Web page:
Sunday, August 3, 2014

June-July Books

*The Arsonist by Sue Miller is an engaging novel about  family and community tensions when an arsonist begins setting fire to the homes of the summer people in a small New England town. “Suspenseful, sophisticated, rich in psychological nuance and emotional insight,” this book probes themes of aging, belonging, class distinctions,  and community.

*Natchez Burning by Greg Illes grabs your attention and holds it for most of its 800 pages. Penn Cage has been an attorney, successful novelist and recently elected mayor of Natchez .  Now, he must deal with corrupt law enforcement, sociopathic business men, sadistic killers and  a radical  branch of the KKK when his father, a beloved “medical Atticus Finch” is accused of murder.  Illes manages elegantly to tie much of the sordid history of Mississippi racism and the fight for civil rights to this “epic tale” but struggles to tie all the threads together  in the finale.

*Orphan Train by Christina Baker Kline finds Molly Ayer  avoiding juvie  by helping an elderly woman, Vivian,  clean out her home. Vivian had been  a young Irish immigrant orphaned in New York City on a train to the Midwest with hundreds of other children whose destinies would be determined by luck and chance. Molly discovers that she has the power to help Vivian find answers to mysteries that have haunted her—and also realizes  that Vivian is a friend and mentor.

*The Happiness Advantage by Shawn Achor is based on Harvard’s most popular undergraduate class.  Achor  spent over a decade living, researching, and lecturing at Harvard University and draws on the growing body of impressive research on the art and science of happiness. The writing style is engaging and the book reads like a popular and well-rehearsed  executive seminar  about  re programing  our brains to become more positive.

The Songs of Willow Frost by Jamie Ford is the disappointing,  anticipated second novel by the author of NYT best seller, Hotel on the Corner of Bitter and Sweet.  Confined to a Seattle  Orphanage during the Great Depression,  a Chinese-American boy becomes convinced that a movie actress who was forced to give him up is actually his mother. There’s lots of opportunity for pathos, but the characters lack subtlety.

The Art of Social Climbing by Lincoln Kerney is described as “must-have manual for anyone looking to move up and blend into a world of houses, horses, and hired help.” The author knows the world he describes and offers some useful insight about matters of manners and taste, but  doesn’t always follow  his own advice about the dangers of dropping names or bragging.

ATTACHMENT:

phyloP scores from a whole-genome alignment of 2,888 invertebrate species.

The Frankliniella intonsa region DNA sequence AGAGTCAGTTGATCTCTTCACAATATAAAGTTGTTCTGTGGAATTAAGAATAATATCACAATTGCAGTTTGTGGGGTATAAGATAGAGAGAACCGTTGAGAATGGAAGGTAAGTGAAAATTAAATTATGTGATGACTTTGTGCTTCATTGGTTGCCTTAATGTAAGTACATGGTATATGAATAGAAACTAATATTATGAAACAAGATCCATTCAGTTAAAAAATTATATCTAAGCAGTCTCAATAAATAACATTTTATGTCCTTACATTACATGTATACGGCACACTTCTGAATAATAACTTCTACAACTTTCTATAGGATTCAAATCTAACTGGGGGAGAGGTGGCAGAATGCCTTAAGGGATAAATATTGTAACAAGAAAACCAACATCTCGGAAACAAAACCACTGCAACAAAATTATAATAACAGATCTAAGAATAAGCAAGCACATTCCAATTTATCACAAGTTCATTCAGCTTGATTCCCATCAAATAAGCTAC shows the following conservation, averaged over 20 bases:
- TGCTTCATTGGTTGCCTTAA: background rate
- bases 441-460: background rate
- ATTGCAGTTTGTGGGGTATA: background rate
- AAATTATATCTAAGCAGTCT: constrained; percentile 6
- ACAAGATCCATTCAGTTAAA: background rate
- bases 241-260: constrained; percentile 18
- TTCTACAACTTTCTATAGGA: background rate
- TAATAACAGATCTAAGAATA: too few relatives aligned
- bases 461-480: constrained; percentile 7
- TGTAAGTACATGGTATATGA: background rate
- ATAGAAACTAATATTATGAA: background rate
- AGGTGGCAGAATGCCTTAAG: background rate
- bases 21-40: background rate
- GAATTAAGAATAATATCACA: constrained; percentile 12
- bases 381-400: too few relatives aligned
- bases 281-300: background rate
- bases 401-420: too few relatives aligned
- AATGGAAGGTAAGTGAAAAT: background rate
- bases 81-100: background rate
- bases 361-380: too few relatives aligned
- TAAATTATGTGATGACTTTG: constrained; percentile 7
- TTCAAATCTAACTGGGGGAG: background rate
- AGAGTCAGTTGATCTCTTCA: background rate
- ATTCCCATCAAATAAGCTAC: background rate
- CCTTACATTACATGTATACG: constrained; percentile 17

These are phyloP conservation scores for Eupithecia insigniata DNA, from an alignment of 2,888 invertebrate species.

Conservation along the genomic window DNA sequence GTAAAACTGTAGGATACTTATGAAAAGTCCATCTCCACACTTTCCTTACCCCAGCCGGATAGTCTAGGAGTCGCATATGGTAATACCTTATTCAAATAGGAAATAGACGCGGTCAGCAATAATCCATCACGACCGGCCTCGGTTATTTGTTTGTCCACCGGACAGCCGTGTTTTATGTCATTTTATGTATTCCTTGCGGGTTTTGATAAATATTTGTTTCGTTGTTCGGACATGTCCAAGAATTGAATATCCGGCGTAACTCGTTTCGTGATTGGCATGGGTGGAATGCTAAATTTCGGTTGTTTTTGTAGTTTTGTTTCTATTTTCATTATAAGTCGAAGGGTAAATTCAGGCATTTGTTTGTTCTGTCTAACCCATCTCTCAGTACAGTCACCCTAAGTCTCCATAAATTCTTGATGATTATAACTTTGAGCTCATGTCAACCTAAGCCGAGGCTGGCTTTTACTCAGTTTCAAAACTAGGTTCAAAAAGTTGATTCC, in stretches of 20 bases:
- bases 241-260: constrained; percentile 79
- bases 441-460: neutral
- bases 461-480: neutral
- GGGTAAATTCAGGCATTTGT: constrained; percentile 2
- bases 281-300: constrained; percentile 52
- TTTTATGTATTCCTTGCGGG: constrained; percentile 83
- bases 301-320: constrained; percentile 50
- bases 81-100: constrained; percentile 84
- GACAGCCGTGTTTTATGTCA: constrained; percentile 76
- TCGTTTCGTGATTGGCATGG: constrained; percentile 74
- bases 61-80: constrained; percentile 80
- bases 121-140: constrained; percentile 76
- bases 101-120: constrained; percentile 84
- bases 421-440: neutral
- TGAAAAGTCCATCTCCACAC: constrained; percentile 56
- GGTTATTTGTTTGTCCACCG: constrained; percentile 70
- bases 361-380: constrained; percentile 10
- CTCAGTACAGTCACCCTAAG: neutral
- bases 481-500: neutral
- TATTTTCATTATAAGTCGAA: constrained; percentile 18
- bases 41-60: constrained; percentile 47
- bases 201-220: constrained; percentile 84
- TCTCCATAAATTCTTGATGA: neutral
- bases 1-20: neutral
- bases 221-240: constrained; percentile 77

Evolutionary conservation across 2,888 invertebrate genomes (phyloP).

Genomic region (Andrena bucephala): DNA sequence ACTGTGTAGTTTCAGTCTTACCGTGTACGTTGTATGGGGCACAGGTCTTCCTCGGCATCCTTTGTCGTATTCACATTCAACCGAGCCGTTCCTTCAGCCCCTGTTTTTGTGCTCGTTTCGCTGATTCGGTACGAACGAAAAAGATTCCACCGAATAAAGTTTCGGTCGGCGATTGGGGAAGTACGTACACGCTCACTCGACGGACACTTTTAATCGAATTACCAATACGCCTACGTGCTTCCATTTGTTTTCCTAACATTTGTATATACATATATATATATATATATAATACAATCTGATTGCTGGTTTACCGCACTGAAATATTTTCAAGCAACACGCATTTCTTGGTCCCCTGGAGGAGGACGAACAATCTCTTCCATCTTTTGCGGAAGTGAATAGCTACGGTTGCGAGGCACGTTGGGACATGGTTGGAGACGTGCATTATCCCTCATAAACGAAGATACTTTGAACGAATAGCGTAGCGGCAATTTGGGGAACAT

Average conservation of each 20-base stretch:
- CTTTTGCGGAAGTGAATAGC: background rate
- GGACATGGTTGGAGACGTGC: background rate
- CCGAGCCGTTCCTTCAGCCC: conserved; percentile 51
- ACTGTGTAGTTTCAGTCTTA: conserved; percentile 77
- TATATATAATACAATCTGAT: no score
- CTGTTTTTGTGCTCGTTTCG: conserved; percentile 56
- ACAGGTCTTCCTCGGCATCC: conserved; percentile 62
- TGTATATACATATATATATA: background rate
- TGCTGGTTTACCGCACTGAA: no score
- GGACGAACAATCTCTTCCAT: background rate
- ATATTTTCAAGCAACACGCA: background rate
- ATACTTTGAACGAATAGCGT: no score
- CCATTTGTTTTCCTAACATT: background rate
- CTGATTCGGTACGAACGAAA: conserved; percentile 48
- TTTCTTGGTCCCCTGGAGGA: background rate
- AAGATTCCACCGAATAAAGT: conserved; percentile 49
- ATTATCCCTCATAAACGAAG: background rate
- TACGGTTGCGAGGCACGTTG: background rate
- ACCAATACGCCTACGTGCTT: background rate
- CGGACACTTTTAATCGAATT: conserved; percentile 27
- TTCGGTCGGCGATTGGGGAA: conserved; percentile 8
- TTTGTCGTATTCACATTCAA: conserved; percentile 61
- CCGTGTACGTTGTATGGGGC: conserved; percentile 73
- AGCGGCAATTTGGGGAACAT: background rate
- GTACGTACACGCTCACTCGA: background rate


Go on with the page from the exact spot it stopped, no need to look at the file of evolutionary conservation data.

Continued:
The Keeper by John Lescroart is a Demas Hardy missing-persons case that gets complicated in a hurry. Hal Chase is a guard at the SF County Jail.  While he’s at SFO,  his wife, Katie, disappears from their home. Hal is soon picked up by police as the prime suspect and later charged with murder. Unfortunately, Hal is having an affair and so was his wife,  so suspects abound.  There’s also something rotten in the Sheriff’s department.  This is not great literature but engaging and fun to read. 

The Apartment by Greg Baxter “follows  an American man and European couple across a blurry, illogical, and frozen city  (Prague or Paris?) into a past the man is hoping to forget.” The book received excellent reviews but was a bit too “blurry and illogical” for my taste.

Suspicion by Joseph Finder  has Boston writer Danny Goodman in over his head after borrowing a large sum of money from a fabulously rich man who is the father of his daughter’s best friend—and maybe part of  a Mexican drug cartel.  The plot is formulaic, but “ so smartly put together, expertly paced and unpredictable that neither Danny's shallowness nor Finder's limitations as a prose stylist keep this from being an irresistible page-turner.”

*The Farm  by Tom Rob Smith ventures  into the almost crowded territory of Scandinavian thrillers, frequently associated with deep, dark family secrets, long-buried crimes and shocking revelations. Smith manages to simultaneously deliver on the  promise of this genre and also provide  insight into apparent paranoia with a psychological complex,  unexpected ending. 

*Looped  by Matthew  Lombardo is a play script based on a real event from 1965  when a boozed-up Tallulah Bankhead needed eight hours to redub—or loop—one line of dialogue from horror flick, 'Die! Die! My Darling!' It is a tough assignment  for poor Danny Miller, who's  been chosen to direct the sound editing session. The setting provides a believable backdrop to showcase the famous life and lines of the irrepressible Tallulah.

The Director by David Ignatius  has former tech entrepreneur Graham Weber as the  director of the CIA trying to save a moribund organization in "the post-Snowden era" of whistle-blowers and cyberterrorism.  Ignatius  writes with great authority on hackers' technology and motivation, as well as the history and culture of the CIA, builds an engaging story, but runs out of steam with a disappointing, unconvincing denouement.

*Summer House With Pool by Herman Koch is “a sly psychological thriller  within a pitch-dark comedy of manners.” As with his previous best seller (The Dinner), Koch tells a sinister tale, filled with ethical dilemmas,  through the eyes of a questionable narrator. Koch's deft and nuanced exploration of gender, guilt, and vengeance  employs sardonic humor to probe how far a person will go in risking his professional reputation and marriage while  still trying to protect his children.

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